The wild haggis is a seasonal breeder with a gestation period of 56 days. Mating takes place on November 30, when libido increases as a result of the few wee drams partaken at St Andrew’s night parties up in the glens. As a result of these indiscretions, most hagglets are born on January 25. It is also on this date that the annual cull of mature hag- gii takes place. With the stappit (pregnant haggs) safely in their burrows, the entire village helps to drive the rest of the haggis scuddle towards the end of the glen where, forced to turn abruptly in a confined space, they are incapacitated by their uneven leg length and lose their footing to tumble down into strategically placed nets. The size of the mesh is carefully regulated to ensure that only mature animals are ensnared. The writings of Rabbie Burns greatly increased the popularity of the haggis as a culinary delicacy (Burns 1786), and the day of the annual cull is now celebrated by Burns’ suppers. However, because the harsh climate limits wild haggis fank (litter) size to only two or three hagglets,

Selective breeding has successfully increased body length, reduced hair coat, modified (drinking) behaviour, reduced seasonality and increased fank size. However, the uneven leg length still poses a problem as it requires the provision of suitably inclined grazing. Attempts to rear haggii on flat ground in the lowlands resulted in a high incidence of ‘falling-over disease’, a condition similar to that affecting a large number of Scotsmen and veterinary students on a Friday night, and colloquially known as ‘stoatin’ fu’’ (McTipsy and others 1969). Although not usually fatal, it can cause signifi- cant nagging within the scuddle, which disrupts production.

The aim of the present project was to introduce genetic material from a variety of haggis from the southern hemi- sphere, Haggis mundus novis, also known as Haggis backto- frontus. This variety is membra dextra longa as opposed to the Scottish membra sinistra longa. The intention was to produce even-legged haggii (membra aequae) that could graze on flat land, thereby improving welfare and productiv- ity under farmed conditions. Animal movement restrictions prevented the importation of a live male haggis or hagg from the southern hemisphere, and therefore artificial insemina- tion was attempted for the first time in this species.

MATERIALS AND METHODS

An adult farmed Scottish hagg was scanned daily throughout the oestrous cycle using a Powervision (Toshiba) ultrasound system and a 12 MHz linear transducer. At ovulation, the hagg was sedated using 4 drams/kg uisge bheath (Whyte and MacKay) and artificially inseminated with imported frozen southern hemisphere haggis semen. The hagg was scanned daily until pregnancy was detected and then throughout ges- tation until parturition at 56 days.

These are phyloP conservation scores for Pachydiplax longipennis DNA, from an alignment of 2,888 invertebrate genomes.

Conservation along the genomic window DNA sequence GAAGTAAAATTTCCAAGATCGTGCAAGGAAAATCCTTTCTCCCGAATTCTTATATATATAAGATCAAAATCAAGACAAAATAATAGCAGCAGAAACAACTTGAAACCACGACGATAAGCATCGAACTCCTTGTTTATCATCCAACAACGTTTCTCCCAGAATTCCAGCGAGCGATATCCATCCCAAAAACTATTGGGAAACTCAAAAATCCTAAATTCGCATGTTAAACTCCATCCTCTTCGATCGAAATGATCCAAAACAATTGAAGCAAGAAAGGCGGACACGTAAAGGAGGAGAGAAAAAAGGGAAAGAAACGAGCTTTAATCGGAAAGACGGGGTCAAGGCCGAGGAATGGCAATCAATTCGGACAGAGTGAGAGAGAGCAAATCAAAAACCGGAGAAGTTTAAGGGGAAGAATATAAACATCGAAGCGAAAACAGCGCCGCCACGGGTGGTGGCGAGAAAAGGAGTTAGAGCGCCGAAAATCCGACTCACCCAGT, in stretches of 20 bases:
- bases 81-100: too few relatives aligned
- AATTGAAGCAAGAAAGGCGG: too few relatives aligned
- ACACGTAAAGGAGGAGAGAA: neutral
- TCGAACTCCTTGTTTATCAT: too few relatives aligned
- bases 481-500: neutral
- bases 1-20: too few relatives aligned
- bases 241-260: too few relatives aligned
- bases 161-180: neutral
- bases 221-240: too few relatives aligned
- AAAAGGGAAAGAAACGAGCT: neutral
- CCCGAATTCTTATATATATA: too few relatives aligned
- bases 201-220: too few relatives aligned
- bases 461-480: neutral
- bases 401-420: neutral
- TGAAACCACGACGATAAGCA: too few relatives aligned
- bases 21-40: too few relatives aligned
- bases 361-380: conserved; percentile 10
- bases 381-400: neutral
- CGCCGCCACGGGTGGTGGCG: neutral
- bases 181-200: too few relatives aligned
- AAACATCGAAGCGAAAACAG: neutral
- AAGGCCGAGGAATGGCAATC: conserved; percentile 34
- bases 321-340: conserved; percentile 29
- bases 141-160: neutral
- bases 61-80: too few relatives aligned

RESULTS

The thick subcutaneous fat layer that the haggis has evolved to withstand the Scottish climate prevented penetration of the ultrasound beam and imaging of the internal organs

DISCUSSION

This is the first report of ultrasonography being used in the management of reproduction in the haggis. It successfully identified ovarian structures and allowed the detection and monitoring of pregnancy. Information regarding leg length and sex was also obtainable, which is likely to be important in future breeding programmes.

In addition, this is the first report of the use of artificial insemination in this species. Such ancient species often do not tolerate artificial interference with their reproductive patterns. However, the genetic tendency of this species to find ‘uisge bheath’ irresistible makes them an easy-going and friendly species to work with.

The production of a hagglet that was membra diagonale longa was a worrying occurrence. This state has been reported to occur in the wild as a mutant variant where affected ani- mals cope by grazing the sides of narrow ditches and streams with their two long legs in the water and their two shorter legs on either bank. However, their anatomy predisposes them to

recurrent bouts of ‘falling-over disease’ (McTipsy and others 1969), although some observers claim that they walk straight and upright at Hogmanay after the ingestion of large volumes of uisge bheath (D. R. Stalker, personal communication). Membra diagonale longa hagglets are therefore undesirable in the farmed variety, and further work will involve attempts to increase the proportion of the fank that are membra aequae while reducing the incidence of this mutant state.

ACKNOWLEDGEMENTS